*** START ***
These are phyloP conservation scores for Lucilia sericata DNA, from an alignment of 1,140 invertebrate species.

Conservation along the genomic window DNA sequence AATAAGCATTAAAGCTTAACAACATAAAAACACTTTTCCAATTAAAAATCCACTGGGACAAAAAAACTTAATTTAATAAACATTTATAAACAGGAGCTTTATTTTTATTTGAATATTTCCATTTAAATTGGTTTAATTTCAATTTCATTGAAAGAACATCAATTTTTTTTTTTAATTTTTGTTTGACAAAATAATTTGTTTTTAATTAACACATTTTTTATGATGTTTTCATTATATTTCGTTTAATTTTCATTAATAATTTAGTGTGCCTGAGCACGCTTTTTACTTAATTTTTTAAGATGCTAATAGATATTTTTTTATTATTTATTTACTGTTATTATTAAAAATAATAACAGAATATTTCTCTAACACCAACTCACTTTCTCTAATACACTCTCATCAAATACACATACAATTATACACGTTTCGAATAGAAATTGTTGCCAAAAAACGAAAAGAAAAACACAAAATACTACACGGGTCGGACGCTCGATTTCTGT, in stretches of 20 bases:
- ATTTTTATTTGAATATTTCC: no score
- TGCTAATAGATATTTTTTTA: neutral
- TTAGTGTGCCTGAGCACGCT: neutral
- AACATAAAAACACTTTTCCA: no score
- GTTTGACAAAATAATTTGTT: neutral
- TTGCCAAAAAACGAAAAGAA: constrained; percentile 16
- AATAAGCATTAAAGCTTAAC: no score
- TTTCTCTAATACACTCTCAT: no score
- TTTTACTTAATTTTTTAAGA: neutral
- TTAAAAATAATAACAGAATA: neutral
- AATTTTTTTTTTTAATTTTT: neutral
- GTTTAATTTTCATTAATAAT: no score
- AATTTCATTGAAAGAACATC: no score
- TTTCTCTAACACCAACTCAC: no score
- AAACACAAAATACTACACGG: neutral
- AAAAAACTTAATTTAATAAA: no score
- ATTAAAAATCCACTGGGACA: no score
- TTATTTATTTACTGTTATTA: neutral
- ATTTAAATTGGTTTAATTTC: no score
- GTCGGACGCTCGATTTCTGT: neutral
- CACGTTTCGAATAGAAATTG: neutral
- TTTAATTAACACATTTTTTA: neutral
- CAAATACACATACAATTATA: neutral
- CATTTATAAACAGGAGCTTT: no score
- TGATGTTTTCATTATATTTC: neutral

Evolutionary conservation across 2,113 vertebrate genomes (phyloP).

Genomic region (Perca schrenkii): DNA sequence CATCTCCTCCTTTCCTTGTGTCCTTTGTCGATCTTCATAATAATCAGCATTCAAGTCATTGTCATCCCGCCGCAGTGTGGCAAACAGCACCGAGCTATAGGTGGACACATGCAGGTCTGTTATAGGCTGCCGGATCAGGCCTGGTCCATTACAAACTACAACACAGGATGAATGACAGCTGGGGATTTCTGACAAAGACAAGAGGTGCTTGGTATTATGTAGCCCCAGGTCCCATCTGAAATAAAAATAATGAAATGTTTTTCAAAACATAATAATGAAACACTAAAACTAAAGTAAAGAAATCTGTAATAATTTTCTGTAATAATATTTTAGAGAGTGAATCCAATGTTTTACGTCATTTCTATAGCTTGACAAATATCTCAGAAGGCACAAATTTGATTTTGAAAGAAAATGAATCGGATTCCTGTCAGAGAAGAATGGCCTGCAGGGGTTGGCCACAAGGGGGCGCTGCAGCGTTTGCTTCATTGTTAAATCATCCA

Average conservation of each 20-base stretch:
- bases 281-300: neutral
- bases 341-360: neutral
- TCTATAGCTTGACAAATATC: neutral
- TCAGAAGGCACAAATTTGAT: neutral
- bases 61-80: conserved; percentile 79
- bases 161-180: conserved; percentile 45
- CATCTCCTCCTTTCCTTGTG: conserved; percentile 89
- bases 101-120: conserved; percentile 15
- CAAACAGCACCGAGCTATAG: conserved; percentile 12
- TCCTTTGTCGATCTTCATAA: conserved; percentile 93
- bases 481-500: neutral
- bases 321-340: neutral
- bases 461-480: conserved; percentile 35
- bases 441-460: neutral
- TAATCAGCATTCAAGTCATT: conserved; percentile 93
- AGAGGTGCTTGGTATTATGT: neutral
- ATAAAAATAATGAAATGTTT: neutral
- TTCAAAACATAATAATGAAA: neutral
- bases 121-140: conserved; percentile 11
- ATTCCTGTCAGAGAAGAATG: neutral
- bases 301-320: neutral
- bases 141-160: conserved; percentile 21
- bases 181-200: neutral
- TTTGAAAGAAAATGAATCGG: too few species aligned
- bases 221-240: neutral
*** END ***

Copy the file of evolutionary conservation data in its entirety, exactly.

These are phyloP conservation scores for Lucilia sericata DNA, from an alignment of 1,140 invertebrate species.

Conservation along the genomic window DNA sequence AATAAGCATTAAAGCTTAACAACATAAAAACACTTTTCCAATTAAAAATCCACTGGGACAAAAAAACTTAATTTAATAAACATTTATAAACAGGAGCTTTATTTTTATTTGAATATTTCCATTTAAATTGGTTTAATTTCAATTTCATTGAAAGAACATCAATTTTTTTTTTTAATTTTTGTTTGACAAAATAATTTGTTTTTAATTAACACATTTTTTATGATGTTTTCATTATATTTCGTTTAATTTTCATTAATAATTTAGTGTGCCTGAGCACGCTTTTTACTTAATTTTTTAAGATGCTAATAGATATTTTTTTATTATTTATTTACTGTTATTATTAAAAATAATAACAGAATATTTCTCTAACACCAACTCACTTTCTCTAATACACTCTCATCAAATACACATACAATTATACACGTTTCGAATAGAAATTGTTGCCAAAAAACGAAAAGAAAAACACAAAATACTACACGGGTCGGACGCTCGATTTCTGT, in stretches of 20 bases:
- ATTTTTATTTGAATATTTCC: no score
- TGCTAATAGATATTTTTTTA: neutral
- TTAGTGTGCCTGAGCACGCT: neutral
- AACATAAAAACACTTTTCCA: no score
- GTTTGACAAAATAATTTGTT: neutral
- TTGCCAAAAAACGAAAAGAA: constrained; percentile 16
- AATAAGCATTAAAGCTTAAC: no score
- TTTCTCTAATACACTCTCAT: no score
- TTTTACTTAATTTTTTAAGA: neutral
- TTAAAAATAATAACAGAATA: neutral
- AATTTTTTTTTTTAATTTTT: neutral
- GTTTAATTTTCATTAATAAT: no score
- AATTTCATTGAAAGAACATC: no score
- TTTCTCTAACACCAACTCAC: no score
- AAACACAAAATACTACACGG: neutral
- AAAAAACTTAATTTAATAAA: no score
- ATTAAAAATCCACTGGGACA: no score
- TTATTTATTTACTGTTATTA: neutral
- ATTTAAATTGGTTTAATTTC: no score
- GTCGGACGCTCGATTTCTGT: neutral
- CACGTTTCGAATAGAAATTG: neutral
- TTTAATTAACACATTTTTTA: neutral
- CAAATACACATACAATTATA: neutral
- CATTTATAAACAGGAGCTTT: no score
- TGATGTTTTCATTATATTTC: neutral

Evolutionary conservation across 2,113 vertebrate genomes (phyloP).

Genomic region (Perca schrenkii): DNA sequence CATCTCCTCCTTTCCTTGTGTCCTTTGTCGATCTTCATAATAATCAGCATTCAAGTCATTGTCATCCCGCCGCAGTGTGGCAAACAGCACCGAGCTATAGGTGGACACATGCAGGTCTGTTATAGGCTGCCGGATCAGGCCTGGTCCATTACAAACTACAACACAGGATGAATGACAGCTGGGGATTTCTGACAAAGACAAGAGGTGCTTGGTATTATGTAGCCCCAGGTCCCATCTGAAATAAAAATAATGAAATGTTTTTCAAAACATAATAATGAAACACTAAAACTAAAGTAAAGAAATCTGTAATAATTTTCTGTAATAATATTTTAGAGAGTGAATCCAATGTTTTACGTCATTTCTATAGCTTGACAAATATCTCAGAAGGCACAAATTTGATTTTGAAAGAAAATGAATCGGATTCCTGTCAGAGAAGAATGGCCTGCAGGGGTTGGCCACAAGGGGGCGCTGCAGCGTTTGCTTCATTGTTAAATCATCCA

Average conservation of each 20-base stretch:
- bases 281-300: neutral
- bases 341-360: neutral
- TCTATAGCTTGACAAATATC: neutral
- TCAGAAGGCACAAATTTGAT: neutral
- bases 61-80: conserved; percentile 79
- bases 161-180: conserved; percentile 45
- CATCTCCTCCTTTCCTTGTG: conserved; percentile 89
- bases 101-120: conserved; percentile 15
- CAAACAGCACCGAGCTATAG: conserved; percentile 12
- TCCTTTGTCGATCTTCATAA: conserved; percentile 93
- bases 481-500: neutral
- bases 321-340: neutral
- bases 461-480: conserved; percentile 35
- bases 441-460: neutral
- TAATCAGCATTCAAGTCATT: conserved; percentile 93
- AGAGGTGCTTGGTATTATGT: neutral
- ATAAAAATAATGAAATGTTT: neutral
- TTCAAAACATAATAATGAAA: neutral
- bases 121-140: conserved; percentile 11
- ATTCCTGTCAGAGAAGAATG: neutral
- bases 301-320: neutral
- bases 141-160: conserved; percentile 21
- bases 181-200: neutral
- TTTGAAAGAAAATGAATCGG: too few species aligned
- bases 221-240: neutral